I was impressed as soon as we arrived in the Galapagos. We got to Puerto Ayora port on the island of Santa Cruz and there were several sea lions sleeping on the benches, and some lazing around on the jetties leading out to sea, plus rays and sharks and sea turtles swimming around below us. We were transferred across the bay in a little dinghy to our home for the next few days – a sailing boat gently rocking on the crystal-clear water. Our cruise itinerary took us to the western side of the archipelago, around the seahorse-shaped island of Isabela, which meant visiting some of the most remote parts of the islands which you could never get to on a day trip.
I’ve been snorkelling several times before but this was something else. Each morning our group would hop off the yacht and into the dinghy (known as a ‘panga’) and be taken to a different place for our morning excursion. Our guide would tell us what to look out for in that particular spot, then we’d plop into the water with our flippers and masks, and immediately be surrounded by thousands of fish, plus sea turtles, marine iguanas, penguins, sharks and sea lions. The sea turtles were a particular highlight. There was one place where we were completely outnumbered by them – so many that we had to keep turning around to make sure we wouldn’t bump into one.
2. The wildlife
This is an obvious one because it’s the main reason people visit the Galapagos, but there’s nothing that can prepare you for the sheer amount you see. No matter how breath-taking the scenery, it was always the wildlife that stole the show. It’s not like in the Amazon, where it can sometimes be a challenge to identify a branch-looking sloth high up in the trees, even with binoculars. Here, the animals have no natural predators, so they have no fear of humans getting up close and personal. Nowhere else in the world can you see animals in such abundance and so close up without any hassle at all. After a couple of days I’d spot a turtle or sea lion swimming by the boat and wouldn’t even point it out to anyone, because it’s just the norm. The variety of birdlife is unbelievable – flightless cormorants, pelicans, frigate birds, blue-footed boobies, penguins, whimbrels to name a few. Each one would come with various anecdotes from our guide. I don’t think there was anything about the Galapagos that he didn’t know.
3. The island visits
The national park is incredibly well organised and meticulously regimented to make sure visitor sites aren’t visited by too many groups. This meant we spent each excursion with just our small group, and we learnt so much about all the volcanic formations and the evolution of the plants and animals. Each day we’d do a different visit with our guide, who was so incredibly full of knowledge and really brought each place to life. My favourite excursion was when we visited an island to see tortoises and iguanas, and it started pouring with rain halfway round so by the end we were walking through a muddy river instead of a path. We couldn’t have been any more soaked but it didn’t matter, so we all went in the sea in our clothes, losing any sense of maturity, then went back to the yacht to warm up with hot chocolate and yuca bread dipped in honey.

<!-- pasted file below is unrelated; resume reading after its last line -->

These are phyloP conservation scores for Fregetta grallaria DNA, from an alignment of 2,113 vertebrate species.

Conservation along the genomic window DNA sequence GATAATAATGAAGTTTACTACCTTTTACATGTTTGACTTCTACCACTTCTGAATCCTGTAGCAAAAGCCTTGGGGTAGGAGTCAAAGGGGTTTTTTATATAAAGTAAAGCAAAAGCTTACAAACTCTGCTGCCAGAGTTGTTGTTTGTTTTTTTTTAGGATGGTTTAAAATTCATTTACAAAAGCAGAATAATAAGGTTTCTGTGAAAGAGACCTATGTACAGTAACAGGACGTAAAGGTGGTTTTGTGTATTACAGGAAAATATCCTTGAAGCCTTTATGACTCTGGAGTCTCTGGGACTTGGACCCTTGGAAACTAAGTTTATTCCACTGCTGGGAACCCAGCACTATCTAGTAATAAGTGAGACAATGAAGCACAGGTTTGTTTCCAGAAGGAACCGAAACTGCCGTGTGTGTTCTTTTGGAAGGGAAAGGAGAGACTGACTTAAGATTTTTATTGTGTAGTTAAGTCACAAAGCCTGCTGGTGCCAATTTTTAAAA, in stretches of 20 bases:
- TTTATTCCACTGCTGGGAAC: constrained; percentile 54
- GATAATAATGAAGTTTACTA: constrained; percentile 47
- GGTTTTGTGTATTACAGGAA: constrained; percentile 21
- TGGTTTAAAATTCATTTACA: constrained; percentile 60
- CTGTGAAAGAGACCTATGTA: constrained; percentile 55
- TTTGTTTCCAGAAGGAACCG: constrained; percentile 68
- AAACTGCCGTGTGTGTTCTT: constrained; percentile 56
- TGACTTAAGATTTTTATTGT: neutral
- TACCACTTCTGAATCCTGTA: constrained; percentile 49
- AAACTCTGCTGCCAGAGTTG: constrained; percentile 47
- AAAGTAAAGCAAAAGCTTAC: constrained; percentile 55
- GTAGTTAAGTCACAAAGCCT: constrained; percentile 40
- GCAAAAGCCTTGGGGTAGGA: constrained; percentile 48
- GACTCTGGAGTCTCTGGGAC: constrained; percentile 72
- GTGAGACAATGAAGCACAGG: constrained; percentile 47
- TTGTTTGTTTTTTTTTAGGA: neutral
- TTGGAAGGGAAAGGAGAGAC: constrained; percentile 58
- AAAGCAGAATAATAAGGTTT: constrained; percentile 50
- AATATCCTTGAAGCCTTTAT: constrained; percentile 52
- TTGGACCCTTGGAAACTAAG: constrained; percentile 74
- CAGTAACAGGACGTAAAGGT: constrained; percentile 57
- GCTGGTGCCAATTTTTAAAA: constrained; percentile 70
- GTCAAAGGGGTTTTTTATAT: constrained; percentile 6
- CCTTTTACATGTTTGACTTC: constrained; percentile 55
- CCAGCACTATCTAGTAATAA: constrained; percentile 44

4. Life on-board
It didn’t take us long to slip into the leisurely routine of life on-board. The best way to start each morning was by watching the sun rise, sitting on the top deck with a cup of tea, then heading down to the dining area for breakfast. There were two activities each day, and plenty of time to relax on the boat in-between. Choosing to share a boat with total strangers for five days could be a risky decision, but by the end of the trip they certainly didn’t feel like strangers. Everyone seemed to click and get on well with each other, which made each day more fun, as we got to share all these amazing new experiences together. Over mealtimes we’d chat about what we’d seen that morning, or what we do back home, and by the end we’d formed a real bond. Each evening we’d watch the sunset with a glass of wine or beer, looking out for dolphins, rays and birdlife. There are also plenty of opportunities to spend time on your own if you prefer. On the final morning, we were joined at breakfast time by a baby sea lion who fancied a little rest on-board.
5. The food
It’s not often you get to spend your birthday snorkelling with sharks and sea lions, then hopping back on-board to find a cocktail and the most delicious birthday cake made by Jorge the chef. The food served on our yacht was outstanding – both in quality and quantity. It’s amazing what they can rustle up in such a small kitchen on a boat in the middle of the ocean. We’d get up for breakfast at 7 each morning to find an impressive spread of granola, yoghurt, fresh fruit, eggs, bread, cheese, juice and other goodies, then after our morning excursion we’d come back to find snacks already laid out for us (biscuits, crisps, pastries, fresh lemonade etc.) then lunch would be three courses, with several different sides and salads to go with the fresh fish, prawns, chicken, beef – always prepared in such creative ways. The post-lunch activity would finish mid-afternoon when we’d come back for another snack and hot or cold drink, depending on the weather, and then a substantial dinner a few hours later. It’s safe to say you won’t go hungry on a Galapagos cruise!
I could use all the clichés in the book to describe how incredible my time in the Galapagos was. Anybody who has a love for animals or adventure should definitely have the islands on their bucket list, whether its next year or in twenty years. It’s truly the trip of a lifetime.
Llama Travel offers Galapagos cruises on five boats and also a hotel based option for those who prefer not to take a cruise.
You can browse all our Galapagos holidays here.